CROSS-SCALE LINKAGES AND DYNAMIC INTERACTIONS
The dramatic aspects of the commons stand out in the two chapters that make up Part III. Each chapter addresses increasingly crucial issues of cross-scale linkages and dynamic interactions among existing and emergent institutions at the local, national, and international levels. The essence of drama, both as a situation or a series of events involving intense conflict of forces and as stories told through action and dialogue, is embodied in the issues brought to light by Young and Berkes in their respective chapters. Together, these chapters also function as a bridge between earlier chapters in this volume that center on individuals or individual institutions and the following section that focuses on new and emerging issues in research involving common-pool resources and common property management regimes. Young’s and Berkes’ chapters also fore-shadow several theoretical, methodological, and practical challenges presented in the concluding chapter of this volume. In the current era of economic and political globalization, the issues addressed by Young and Berkes are bound to take on increased importance as new institutions emerge to promote and limit diverse globalizing processes, and as these emergent institutions change and interact in new local, national, international, and transnational networks. These two chapters complement each other in important ways. Although Young’s paper (Chapter 8) focuses primarily (but not exclusively) on national through global linkages, Berkes’ chapter (Chapter 9) is written from the bottom up, that is, it is grounded in local institutions and the ways in which these institutions have been affected by (and affect) higher level institutions at the national and international levels.
Young clearly shows that in order to understand the diverse and multilevel institutions concerned with the management of common-pool resources, these institutions must be situated within their larger biophysical and social contexts
and examined in interaction with each other. He maintains that such institutions constantly interact with one another both horizontally (i.e., at the same scale or level of social organization) and vertically (i.e., across scales, from the local through the national and international levels). Young presents a preliminary taxonomy of such interactions in 2 × 2 matrix form, which he titles “types of institutional interplay.” One dimension of the classification is separated into “functional” and “political” interplay, while the other dimension is divided into “horizontal” and “vertical” interplay. Young’s analysis is concerned primarily with vertical, functional interplay among local, national, and international institutions, but as is pointed out in the concluding chapter of this volume, horizontal interactions are becoming increasingly important in the current global context.
Young specifically examines vertical interplay in two distinct areas—terrestrial and marine ecosystems—and the contending positions of national and local institutions and the relationships between international regimes and individual nation states. There is great drama here stemming from the high number of recurring conflicts, clashes, and negotiations between/among actors at various scales or levels of social organization. Compounding the complexity of the interplay between and among these actors is the relative symmetry or asymmetry in the power they hold. Between national and local actors, clashes frequently involve the counterclaims of national governments to what is classified as “public property” and of local actors to what are perceived as common-pool resources. Between international and national organizations, conflicts can emanate from many factors, including a “bad fit” between international agreements and the capacity, compatibility, and competence of national organizations to implement these agreements. Young concludes with the hopeful suggestion that a greater understanding of the dynamics of institutional interplay can be used to design and revamp institutions in order to better ameliorate large-scale, negative environmental impacts.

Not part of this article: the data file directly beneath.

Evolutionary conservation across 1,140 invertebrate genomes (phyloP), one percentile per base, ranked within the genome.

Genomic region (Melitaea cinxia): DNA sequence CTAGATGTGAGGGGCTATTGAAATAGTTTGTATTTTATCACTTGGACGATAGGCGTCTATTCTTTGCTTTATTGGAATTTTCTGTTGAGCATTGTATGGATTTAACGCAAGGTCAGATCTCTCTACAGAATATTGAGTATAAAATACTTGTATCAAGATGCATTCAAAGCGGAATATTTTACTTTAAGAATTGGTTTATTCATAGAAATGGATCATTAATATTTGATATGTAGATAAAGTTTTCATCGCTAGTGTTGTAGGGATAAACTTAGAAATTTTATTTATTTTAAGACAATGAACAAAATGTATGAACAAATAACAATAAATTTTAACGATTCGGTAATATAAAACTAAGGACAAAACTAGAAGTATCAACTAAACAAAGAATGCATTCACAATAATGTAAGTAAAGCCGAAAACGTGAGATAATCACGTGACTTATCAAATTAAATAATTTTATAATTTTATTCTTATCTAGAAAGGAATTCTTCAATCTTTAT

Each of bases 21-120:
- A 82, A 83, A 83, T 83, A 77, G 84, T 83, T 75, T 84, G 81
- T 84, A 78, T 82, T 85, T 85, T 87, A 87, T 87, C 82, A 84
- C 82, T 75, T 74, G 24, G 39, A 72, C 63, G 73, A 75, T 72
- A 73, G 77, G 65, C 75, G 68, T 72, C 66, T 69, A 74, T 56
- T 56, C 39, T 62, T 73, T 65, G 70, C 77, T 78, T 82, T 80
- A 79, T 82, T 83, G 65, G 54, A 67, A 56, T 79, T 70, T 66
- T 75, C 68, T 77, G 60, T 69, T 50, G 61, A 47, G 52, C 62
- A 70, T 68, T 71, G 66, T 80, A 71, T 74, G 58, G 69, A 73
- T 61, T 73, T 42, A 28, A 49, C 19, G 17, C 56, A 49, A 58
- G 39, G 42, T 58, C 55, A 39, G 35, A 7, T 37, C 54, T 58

Berkes’ chapter grows out of his decades-long empirical research on local institutions that are concerned with managing common-pool resources. His chapter adds local specificity to the concerns voiced by Young. Berkes delineates a number of cross-scale institutional forms and their effectiveness in being able to link levels of institutions. He begins with a review of the positive and negative effects of higher level institutions on local institutions as a way of demonstrating the importance of examining multiscale institutions and processes. These include impacts due to the centralization of decision making, to shifts in systems of knowledge, to colonization and decolonization, to nationalization of resources, to increased participation in markets, and to the implementation of development policies. Berkes then goes on to delineate a variety of institutional forms that show some promise to facilitate effective cross-scale interactions. Among these are the diverse forms categorized under the umbrella term, “co-management,” multistakeholder bodies, development/empowerment/co-management organizations, citizen science, policy communities, and social movement networks. Berkes is
careful to point out the importance of expanding analysis beyond the institutional form per se to include an examination of the relevant processes of institutional change. Finally, Berkes proposes to extend the direction of research on the commons through the use of the adaptive management approach (the management equivalent of “learning by doing”) and the concept of resilience (i.e., the ability of a system to absorb perturbations). These, he believes, provide a meaningful way to integrate social and natural systems and facilitate movement toward a theory of cross-scale institutional linkages.